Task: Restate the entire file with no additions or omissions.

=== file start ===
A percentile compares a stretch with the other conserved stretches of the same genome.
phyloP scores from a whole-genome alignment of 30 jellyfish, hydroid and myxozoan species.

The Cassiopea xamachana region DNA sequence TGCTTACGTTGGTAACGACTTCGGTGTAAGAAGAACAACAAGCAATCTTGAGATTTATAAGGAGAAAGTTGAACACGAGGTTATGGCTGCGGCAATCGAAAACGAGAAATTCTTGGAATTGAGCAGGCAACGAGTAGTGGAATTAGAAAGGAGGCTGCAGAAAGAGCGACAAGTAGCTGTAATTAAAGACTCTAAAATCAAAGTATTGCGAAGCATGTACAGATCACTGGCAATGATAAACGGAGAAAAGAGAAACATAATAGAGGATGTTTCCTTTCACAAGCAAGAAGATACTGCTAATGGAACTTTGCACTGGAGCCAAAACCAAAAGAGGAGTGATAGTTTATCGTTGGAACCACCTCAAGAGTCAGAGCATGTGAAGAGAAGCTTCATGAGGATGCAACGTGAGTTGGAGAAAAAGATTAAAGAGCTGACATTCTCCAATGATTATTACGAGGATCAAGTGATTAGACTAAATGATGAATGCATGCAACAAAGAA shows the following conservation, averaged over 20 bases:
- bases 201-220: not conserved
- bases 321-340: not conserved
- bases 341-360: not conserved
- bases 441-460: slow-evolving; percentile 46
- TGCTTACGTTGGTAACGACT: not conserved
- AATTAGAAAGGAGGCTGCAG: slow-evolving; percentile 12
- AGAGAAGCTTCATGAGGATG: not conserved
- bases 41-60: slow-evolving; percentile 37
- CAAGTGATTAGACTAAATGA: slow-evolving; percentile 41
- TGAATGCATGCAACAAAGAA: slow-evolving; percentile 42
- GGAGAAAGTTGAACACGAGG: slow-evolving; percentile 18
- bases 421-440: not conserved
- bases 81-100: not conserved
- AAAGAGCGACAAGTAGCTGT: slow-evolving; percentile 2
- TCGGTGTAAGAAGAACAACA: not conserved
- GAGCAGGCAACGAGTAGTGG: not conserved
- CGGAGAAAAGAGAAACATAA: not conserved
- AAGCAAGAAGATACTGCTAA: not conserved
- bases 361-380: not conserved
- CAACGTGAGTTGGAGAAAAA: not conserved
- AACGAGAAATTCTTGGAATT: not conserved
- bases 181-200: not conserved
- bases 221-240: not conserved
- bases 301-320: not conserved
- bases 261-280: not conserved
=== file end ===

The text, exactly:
A percentile compares a stretch with the other conserved stretches of the same genome.
phyloP scores from a whole-genome alignment of 30 jellyfish, hydroid and myxozoan species.

The Cassiopea xamachana region DNA sequence TGCTTACGTTGGTAACGACTTCGGTGTAAGAAGAACAACAAGCAATCTTGAGATTTATAAGGAGAAAGTTGAACACGAGGTTATGGCTGCGGCAATCGAAAACGAGAAATTCTTGGAATTGAGCAGGCAACGAGTAGTGGAATTAGAAAGGAGGCTGCAGAAAGAGCGACAAGTAGCTGTAATTAAAGACTCTAAAATCAAAGTATTGCGAAGCATGTACAGATCACTGGCAATGATAAACGGAGAAAAGAGAAACATAATAGAGGATGTTTCCTTTCACAAGCAAGAAGATACTGCTAATGGAACTTTGCACTGGAGCCAAAACCAAAAGAGGAGTGATAGTTTATCGTTGGAACCACCTCAAGAGTCAGAGCATGTGAAGAGAAGCTTCATGAGGATGCAACGTGAGTTGGAGAAAAAGATTAAAGAGCTGACATTCTCCAATGATTATTACGAGGATCAAGTGATTAGACTAAATGATGAATGCATGCAACAAAGAA shows the following conservation, averaged over 20 bases:
- bases 201-220: not conserved
- bases 321-340: not conserved
- bases 341-360: not conserved
- bases 441-460: slow-evolving; percentile 46
- TGCTTACGTTGGTAACGACT: not conserved
- AATTAGAAAGGAGGCTGCAG: slow-evolving; percentile 12
- AGAGAAGCTTCATGAGGATG: not conserved
- bases 41-60: slow-evolving; percentile 37
- CAAGTGATTAGACTAAATGA: slow-evolving; percentile 41
- TGAATGCATGCAACAAAGAA: slow-evolving; percentile 42
- GGAGAAAGTTGAACACGAGG: slow-evolving; percentile 18
- bases 421-440: not conserved
- bases 81-100: not conserved
- AAAGAGCGACAAGTAGCTGT: slow-evolving; percentile 2
- TCGGTGTAAGAAGAACAACA: not conserved
- GAGCAGGCAACGAGTAGTGG: not conserved
- CGGAGAAAAGAGAAACATAA: not conserved
- AAGCAAGAAGATACTGCTAA: not conserved
- bases 361-380: not conserved
- CAACGTGAGTTGGAGAAAAA: not conserved
- AACGAGAAATTCTTGGAATT: not conserved
- bases 181-200: not conserved
- bases 221-240: not conserved
- bases 301-320: not conserved
- bases 261-280: not conserved